baby needs a ...
High rollers on a roll at jersey casino
Cha-ching, cha-ching. Just weeks after a blackjack player beat the Tropicana Casino and Resort in Atlantic City for $5.8 million, a different gambler won $5.3 million last week playing craps, blackjack and mini-baccarat. That's $11 million, right? So far, Tropicana's new emphasis on high-stakes table games play is not quite going its way. But the boss isn't panicking. "That's just how it goes sometimes; if you bet more, you can win more," said Tony Rodio, the Tropicana's president and CEO. "We have a strategy of offering the most aggressive and highest table games limits in the Atlantic City market and we're not going to change that. If someone wants to take the shot, we'll take the action." But lately, it's the Tropicana that has been getting taken.
Germans? Not so much
Those Americans, what funny people
Hahahaha. Hahahaha. Oh, we Americans are so funny. Hahahaha. We are so funny, it seems, that other nations think we're the funniest nationality on the planet. About 30,000 people across 15 countries were asked to name both the "funniest" and "least funny" nationality in a poll conducted by Badoo.com, a social networking website based in London. The Spanish were second and the Italians third. The Germans won the least funny category, ahead of the Russians and Turks.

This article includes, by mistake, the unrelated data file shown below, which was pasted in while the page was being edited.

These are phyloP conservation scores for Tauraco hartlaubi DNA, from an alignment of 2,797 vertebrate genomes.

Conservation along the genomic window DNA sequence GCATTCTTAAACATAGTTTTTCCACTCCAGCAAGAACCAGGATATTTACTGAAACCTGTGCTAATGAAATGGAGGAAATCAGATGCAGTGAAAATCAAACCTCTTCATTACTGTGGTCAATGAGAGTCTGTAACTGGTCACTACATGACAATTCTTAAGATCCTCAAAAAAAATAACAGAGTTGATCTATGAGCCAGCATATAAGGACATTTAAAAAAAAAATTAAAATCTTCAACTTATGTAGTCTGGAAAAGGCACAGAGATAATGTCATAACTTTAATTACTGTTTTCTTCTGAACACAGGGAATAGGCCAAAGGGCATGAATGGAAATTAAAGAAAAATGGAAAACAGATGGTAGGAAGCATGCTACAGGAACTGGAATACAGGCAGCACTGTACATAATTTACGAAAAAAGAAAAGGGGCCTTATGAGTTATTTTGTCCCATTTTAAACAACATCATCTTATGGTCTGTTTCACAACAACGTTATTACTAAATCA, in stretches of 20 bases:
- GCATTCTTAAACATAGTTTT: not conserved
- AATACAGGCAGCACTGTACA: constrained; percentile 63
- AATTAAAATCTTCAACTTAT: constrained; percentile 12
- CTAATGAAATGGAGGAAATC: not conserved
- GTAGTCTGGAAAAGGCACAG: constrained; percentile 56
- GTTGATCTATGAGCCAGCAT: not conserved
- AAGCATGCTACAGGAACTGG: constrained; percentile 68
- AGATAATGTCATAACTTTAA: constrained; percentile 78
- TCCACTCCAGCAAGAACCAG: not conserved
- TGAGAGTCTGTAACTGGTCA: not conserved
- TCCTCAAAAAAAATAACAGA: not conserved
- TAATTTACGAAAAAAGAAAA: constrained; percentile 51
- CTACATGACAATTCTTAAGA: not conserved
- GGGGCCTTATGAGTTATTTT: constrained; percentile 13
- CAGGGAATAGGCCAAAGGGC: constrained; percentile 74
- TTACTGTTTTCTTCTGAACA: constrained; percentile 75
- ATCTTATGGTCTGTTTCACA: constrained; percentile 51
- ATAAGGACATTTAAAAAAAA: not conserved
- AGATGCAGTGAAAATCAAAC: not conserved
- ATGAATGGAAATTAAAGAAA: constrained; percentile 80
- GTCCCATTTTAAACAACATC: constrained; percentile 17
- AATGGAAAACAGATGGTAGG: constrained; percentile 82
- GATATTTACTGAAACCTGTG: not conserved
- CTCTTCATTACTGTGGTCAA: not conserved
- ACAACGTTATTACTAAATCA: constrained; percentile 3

JUST HIM AND HIS SKIN
With nothing to lose, he sails on
An Irishman rowing across the Indian Ocean hit his head in rough seas and needed rescuing off Australia on Tuesday. Keith Whelan, who was picked up by a cargo ship after making a phone call for help, is all right and can sail again, police in Perth said. Whelan, 29, has rowed 370 miles as he tries to become the youngest man to row from Australia to Mauritius, off Africa. He added a twist: He wasn't wearing clothes.
From cave to tv
Saying farewell to a shaggy star
He toured the country, commanding $16,000 for appearances and getting the star treatment wherever he went. New Zealanders couldn't get enough of him. Now they're mourning the country's most famous sheep, Shrek, who was euthanized Monday at age 17 after becoming sick. Shrek captured the public's imagination in 2004 after he evaded the annual shearing roundups for the previous seven years by hiding in caves on his farm on the South Island. When finally found, he was clad in an astonishing 60 pounds of wool. After his capture, Shrek was shorn on live TV. And his fame only grew.
Compiled from Times wire services and other sources